Our first puppy, Zip, was best friends with our parakeet! 

I have been a dog lover ever since then, and my love for dogs has only grown! (I do love cats, too... all animals really, to be fair... but I have always had more dogs in my life than cats.) Besides having my own two dogs, I volunteer at an animal rescue organization. On Saturdays I walk around the pet store with a dog, trying to find people interested in adopting him or her. It is my favorite day of the week, because I can spend time with lots of dogs and with people who love dogs as much as I do. 

You know how I've mentioned before that I have trouble talking to new people and being in social situations? If you ever meet me for the first time, and you want to talk to me, the best way to make me feel comfortable is to talk about dogs. I can talk, and listen,  forever about dogs! I love to hear about the dogs people have, how they got them, stories about them, etc. When some people tell me that they don't really like dogs, I feel a little weird around them. 

This is Squeaker, aka "Gringo" (yeah, kind of embarrassing name) is an 8 month old puppy who was found as a stray. 

This is Squeaker's friend, Strawberry Shortcake. She was also found as a stray. We discovered that someone had her "debarked!" She can't bark any more... she just opens and closes her mouth, but nothing comes out!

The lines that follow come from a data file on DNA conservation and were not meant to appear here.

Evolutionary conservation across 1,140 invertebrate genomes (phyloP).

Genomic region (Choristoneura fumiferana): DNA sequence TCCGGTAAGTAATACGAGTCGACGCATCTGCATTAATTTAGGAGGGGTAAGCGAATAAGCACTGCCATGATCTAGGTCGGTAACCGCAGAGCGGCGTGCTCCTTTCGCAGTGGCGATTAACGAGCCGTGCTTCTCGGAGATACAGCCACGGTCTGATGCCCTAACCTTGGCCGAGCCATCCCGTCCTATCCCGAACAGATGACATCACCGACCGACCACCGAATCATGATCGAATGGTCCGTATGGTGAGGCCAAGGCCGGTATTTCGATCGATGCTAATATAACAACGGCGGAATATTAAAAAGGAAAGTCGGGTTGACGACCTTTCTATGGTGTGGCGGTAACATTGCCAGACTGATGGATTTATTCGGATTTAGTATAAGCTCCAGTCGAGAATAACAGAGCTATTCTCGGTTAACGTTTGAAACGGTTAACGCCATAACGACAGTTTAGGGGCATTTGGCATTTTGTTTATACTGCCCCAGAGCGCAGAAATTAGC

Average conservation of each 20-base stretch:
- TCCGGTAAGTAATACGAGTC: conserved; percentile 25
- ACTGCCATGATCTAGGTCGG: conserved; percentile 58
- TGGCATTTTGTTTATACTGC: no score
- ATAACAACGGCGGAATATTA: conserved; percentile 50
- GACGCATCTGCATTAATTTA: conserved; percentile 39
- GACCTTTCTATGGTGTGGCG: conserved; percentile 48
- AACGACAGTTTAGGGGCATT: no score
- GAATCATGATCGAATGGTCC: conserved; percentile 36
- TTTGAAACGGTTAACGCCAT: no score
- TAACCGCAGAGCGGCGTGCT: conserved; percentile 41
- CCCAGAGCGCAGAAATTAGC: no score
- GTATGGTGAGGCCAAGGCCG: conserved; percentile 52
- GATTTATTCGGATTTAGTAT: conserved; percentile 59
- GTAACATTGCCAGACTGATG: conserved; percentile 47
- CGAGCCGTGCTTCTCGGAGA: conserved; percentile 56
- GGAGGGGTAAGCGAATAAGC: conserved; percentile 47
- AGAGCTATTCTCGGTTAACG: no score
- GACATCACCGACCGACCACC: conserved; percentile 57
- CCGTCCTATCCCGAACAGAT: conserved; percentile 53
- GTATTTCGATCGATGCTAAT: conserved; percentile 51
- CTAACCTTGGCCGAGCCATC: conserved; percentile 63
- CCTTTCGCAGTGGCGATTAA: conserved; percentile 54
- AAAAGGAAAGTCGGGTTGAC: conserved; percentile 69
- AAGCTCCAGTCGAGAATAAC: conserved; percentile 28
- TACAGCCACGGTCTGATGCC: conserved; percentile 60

This is Napa, a sweet pitbull puppy who came through the animal rescue organization where I volunteer. (She was quickly adopted.) She had been taken out of an apartment in the city. Her former "owners" had beaten her, starved her, and burned her with cigarettes. You can see that little dent on her head is one of the bigger scars left over from cigarette burns. You can see under her pink sweater how bony she was at that time, from not being fed. All she wanted to do was cuddle and be loved! 

I don't exactly know what the point of this post is, except to tell you one of the biggest and most important things about me... I really love and care about dogs. A lot of people with Aspergers have an "obsession," something they think about and talk about a whole lot. I guess dogs are my obsession! 

1 comment :

  1. It's always interesting to me that people project their OWN fear of things onto others who don't have those fears - yet - and then create those fears. I've always found (especially with my own ASD kid) that it's better to ask questions than to make assumptions and statements. So glad you got over your fear of dogs though, as they are amazing creatures!